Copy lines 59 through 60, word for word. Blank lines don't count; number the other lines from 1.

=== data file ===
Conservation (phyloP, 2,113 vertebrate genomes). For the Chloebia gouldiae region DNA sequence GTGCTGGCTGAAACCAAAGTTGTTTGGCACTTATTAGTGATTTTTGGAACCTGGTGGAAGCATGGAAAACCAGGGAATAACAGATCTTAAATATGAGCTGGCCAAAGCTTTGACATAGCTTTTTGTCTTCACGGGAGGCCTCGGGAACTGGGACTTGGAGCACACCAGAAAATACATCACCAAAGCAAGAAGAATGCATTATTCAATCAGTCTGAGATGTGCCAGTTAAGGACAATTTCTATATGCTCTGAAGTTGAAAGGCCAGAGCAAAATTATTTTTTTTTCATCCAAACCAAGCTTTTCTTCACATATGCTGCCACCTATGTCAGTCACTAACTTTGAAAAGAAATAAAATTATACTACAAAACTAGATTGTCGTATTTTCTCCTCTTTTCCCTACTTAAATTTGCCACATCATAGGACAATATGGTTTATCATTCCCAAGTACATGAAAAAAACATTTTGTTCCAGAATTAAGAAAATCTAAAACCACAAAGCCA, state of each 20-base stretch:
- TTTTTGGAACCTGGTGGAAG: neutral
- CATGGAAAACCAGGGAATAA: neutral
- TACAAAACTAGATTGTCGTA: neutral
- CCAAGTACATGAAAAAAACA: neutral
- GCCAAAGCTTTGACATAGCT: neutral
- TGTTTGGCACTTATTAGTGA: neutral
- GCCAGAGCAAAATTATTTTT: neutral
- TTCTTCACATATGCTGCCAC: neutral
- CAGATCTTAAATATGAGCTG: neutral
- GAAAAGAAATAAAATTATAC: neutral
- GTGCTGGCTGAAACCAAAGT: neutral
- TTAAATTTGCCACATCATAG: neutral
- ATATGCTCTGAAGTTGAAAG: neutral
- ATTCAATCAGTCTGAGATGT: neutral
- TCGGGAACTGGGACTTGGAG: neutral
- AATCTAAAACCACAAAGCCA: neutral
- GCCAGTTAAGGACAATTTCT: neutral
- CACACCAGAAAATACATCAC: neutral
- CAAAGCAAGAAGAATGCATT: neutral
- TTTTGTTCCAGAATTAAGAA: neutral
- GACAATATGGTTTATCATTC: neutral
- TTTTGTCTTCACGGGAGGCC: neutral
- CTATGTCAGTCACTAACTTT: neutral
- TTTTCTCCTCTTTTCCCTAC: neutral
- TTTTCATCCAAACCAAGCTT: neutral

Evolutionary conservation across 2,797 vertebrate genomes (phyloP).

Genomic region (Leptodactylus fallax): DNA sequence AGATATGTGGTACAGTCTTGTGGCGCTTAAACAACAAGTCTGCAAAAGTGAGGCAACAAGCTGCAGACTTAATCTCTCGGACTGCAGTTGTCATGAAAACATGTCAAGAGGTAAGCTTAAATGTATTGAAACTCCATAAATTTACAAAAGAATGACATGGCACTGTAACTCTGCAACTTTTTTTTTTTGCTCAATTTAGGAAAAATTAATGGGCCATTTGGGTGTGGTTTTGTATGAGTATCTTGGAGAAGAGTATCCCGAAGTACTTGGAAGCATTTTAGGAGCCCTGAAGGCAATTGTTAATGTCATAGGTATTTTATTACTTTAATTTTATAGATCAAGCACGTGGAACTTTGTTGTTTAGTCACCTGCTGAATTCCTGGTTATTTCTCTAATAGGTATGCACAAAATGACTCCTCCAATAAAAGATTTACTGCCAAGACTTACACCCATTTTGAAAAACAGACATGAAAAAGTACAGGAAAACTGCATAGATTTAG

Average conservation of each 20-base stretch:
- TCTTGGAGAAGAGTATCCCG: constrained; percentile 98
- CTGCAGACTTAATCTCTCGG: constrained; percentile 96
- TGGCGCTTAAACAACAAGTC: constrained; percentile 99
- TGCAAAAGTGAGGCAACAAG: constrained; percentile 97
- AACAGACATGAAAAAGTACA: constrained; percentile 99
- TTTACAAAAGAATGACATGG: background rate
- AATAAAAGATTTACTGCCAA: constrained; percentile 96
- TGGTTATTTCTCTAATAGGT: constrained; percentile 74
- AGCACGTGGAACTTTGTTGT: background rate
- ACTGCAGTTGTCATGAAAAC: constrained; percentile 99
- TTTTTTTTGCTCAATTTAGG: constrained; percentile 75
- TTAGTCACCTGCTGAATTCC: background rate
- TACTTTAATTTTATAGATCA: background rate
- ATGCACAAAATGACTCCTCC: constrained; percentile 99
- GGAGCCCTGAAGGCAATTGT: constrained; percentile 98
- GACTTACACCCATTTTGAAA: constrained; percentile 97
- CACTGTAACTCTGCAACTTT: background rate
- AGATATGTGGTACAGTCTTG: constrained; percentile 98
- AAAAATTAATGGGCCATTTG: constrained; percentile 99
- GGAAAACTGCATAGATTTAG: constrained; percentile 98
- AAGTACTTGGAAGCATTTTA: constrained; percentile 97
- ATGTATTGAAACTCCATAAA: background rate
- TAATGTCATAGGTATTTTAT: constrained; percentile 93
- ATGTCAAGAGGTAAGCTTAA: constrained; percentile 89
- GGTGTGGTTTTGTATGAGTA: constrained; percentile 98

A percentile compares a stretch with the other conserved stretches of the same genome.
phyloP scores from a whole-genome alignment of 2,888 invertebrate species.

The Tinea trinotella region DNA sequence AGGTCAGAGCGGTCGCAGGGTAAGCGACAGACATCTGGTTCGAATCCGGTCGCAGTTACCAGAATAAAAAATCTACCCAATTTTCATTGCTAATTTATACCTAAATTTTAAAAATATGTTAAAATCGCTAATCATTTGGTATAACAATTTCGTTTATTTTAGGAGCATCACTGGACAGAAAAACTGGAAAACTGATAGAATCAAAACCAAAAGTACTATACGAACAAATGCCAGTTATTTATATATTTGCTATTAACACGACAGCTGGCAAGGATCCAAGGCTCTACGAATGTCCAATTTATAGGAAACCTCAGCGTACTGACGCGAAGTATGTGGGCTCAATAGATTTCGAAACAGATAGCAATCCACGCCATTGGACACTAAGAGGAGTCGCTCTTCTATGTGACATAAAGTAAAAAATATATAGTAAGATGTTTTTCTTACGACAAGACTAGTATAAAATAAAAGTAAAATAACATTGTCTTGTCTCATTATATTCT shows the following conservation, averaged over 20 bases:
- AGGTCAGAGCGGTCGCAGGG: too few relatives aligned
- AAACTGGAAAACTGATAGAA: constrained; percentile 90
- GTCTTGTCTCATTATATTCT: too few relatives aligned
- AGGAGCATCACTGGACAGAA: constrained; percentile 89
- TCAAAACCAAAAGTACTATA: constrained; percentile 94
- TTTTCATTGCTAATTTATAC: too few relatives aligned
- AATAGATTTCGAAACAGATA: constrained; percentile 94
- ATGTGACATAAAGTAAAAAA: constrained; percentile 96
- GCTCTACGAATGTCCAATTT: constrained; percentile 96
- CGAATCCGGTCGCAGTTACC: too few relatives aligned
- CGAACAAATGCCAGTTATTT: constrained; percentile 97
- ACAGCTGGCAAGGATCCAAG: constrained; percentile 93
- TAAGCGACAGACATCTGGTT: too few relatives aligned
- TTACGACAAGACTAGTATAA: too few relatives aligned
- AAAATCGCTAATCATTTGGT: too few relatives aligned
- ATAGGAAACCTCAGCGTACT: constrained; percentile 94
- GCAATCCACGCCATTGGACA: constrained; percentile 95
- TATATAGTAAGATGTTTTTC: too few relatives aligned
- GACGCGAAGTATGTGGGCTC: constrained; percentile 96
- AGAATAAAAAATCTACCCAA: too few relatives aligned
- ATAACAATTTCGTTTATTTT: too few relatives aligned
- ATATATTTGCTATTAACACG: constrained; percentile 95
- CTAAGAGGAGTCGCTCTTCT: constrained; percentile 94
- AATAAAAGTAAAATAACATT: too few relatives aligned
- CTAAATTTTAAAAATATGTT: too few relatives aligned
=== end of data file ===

- AAACTGGAAAACTGATAGAA: constrained; percentile 90
- GTCTTGTCTCATTATATTCT: too few relatives aligned